To explain the structure
of the atom, the Danish physicist Niels Bohr developed in 1913
a hypothesis known as the Bohr theory of the atom. He assumed
that electrons are arranged in definite shells, or quantum
levels, at a considerable distance from the nucleus.
The arrangement of these
electrons is called the electron configuration. The number
of such electrons equals the atomic number of the atom;
hydrogen has a single orbital electron, helium has 2, and uranium
The electron shells are
built up in a regular fashion from a first shell to a total
of seven shells, each of which has an upper limit to the number
of electrons that it can accommodate. The first shell is complete
with two electrons, the second can hold up to eight electrons,
and successive shells hold still larger numbers.
electrons, those which are outermost or added last to the atom's
structure, determine the chemical behavior of the atom.
The inert, or noble, gases
(helium, neon, argon, krypton, xenon, and radon) all have completely
filled outer shells. They do not enter into chemical combinations
in nature, although the three heaviest inert gases (krypton,
xenon, and radon) have formed chemical compounds in the laboratory.
On the other hand, the
outermost shells of such elements as lithium, sodium, and potassium
contain only one electron. These elements combine readily
with other elements (transferring their outermost electrons
to them) to form a great many chemical compounds.
Atomic shells do not
necessarily fill up with electrons in consecutive order. The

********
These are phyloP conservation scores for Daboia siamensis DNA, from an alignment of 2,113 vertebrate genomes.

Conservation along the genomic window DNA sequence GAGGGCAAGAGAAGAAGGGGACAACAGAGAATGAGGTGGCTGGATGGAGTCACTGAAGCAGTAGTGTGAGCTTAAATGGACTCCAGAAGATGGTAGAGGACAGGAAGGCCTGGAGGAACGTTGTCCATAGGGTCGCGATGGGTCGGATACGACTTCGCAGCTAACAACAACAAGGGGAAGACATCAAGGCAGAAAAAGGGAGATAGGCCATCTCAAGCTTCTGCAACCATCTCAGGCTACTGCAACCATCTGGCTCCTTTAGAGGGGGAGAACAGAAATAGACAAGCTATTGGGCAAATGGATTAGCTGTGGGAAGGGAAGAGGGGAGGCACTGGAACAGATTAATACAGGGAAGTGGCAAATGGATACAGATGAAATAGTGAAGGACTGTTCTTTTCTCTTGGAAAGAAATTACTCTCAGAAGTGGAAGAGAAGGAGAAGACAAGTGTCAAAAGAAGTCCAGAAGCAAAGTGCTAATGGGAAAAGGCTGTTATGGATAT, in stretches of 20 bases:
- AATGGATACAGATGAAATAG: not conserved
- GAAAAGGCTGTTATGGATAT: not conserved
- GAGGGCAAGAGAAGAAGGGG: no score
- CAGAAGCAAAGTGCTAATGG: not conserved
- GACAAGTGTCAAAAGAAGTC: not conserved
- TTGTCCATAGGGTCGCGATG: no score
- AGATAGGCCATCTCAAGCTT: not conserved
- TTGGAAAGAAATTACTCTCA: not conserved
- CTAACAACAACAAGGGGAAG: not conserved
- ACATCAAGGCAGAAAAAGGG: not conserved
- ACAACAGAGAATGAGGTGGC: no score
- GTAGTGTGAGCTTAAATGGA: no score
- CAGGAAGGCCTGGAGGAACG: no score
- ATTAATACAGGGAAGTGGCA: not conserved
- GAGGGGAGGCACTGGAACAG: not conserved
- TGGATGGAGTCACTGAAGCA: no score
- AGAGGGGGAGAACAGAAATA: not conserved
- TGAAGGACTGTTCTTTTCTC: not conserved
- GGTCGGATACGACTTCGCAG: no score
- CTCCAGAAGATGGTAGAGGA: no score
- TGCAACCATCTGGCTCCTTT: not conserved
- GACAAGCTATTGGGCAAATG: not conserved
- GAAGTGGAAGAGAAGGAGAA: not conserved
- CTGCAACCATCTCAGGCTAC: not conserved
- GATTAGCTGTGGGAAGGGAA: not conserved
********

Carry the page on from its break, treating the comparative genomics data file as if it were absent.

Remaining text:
electrons of the first 18 elements in the periodic table are added
in a regular manner, each shell being filled to a designated limit
before a new shell is started. Beginning with the 19th element,
the outermost electron starts a new shell before the previous
shell is completely filled. A regularity is still maintained,
however, as electrons fill successive shells in a repetitious
back-and-forth pattern. The result is the regular repetition of
chemical properties for atoms of increasing atomic weight that
corresponds to the arrangement of the elements in the
It is convenient to
visualize the electrons moving about the nucleus of an atom much
as if they were planets moving about the sun. This view
is much more precise than that held by contemporary physicists,
however. It is now known that it is impossible to pinpoint
the precise position of an electron in the atom's space without
disturbing its predicted location at some future time.
is resolved by attributing to the atom a cloudlike form,
in which the electron's position is defined in terms of the probability
of finding it at some distance from the nucleus. This rather fuzzy
schematic conception of the atom may be reconciled with the solar-system
model by noting that in the tiny space of the atom the electron,
which makes many billions of orbits around the nucleus in a single
second, is everywhere at once.
The cloud view thus gives
a form to the atom that is not supplied by a solar-system model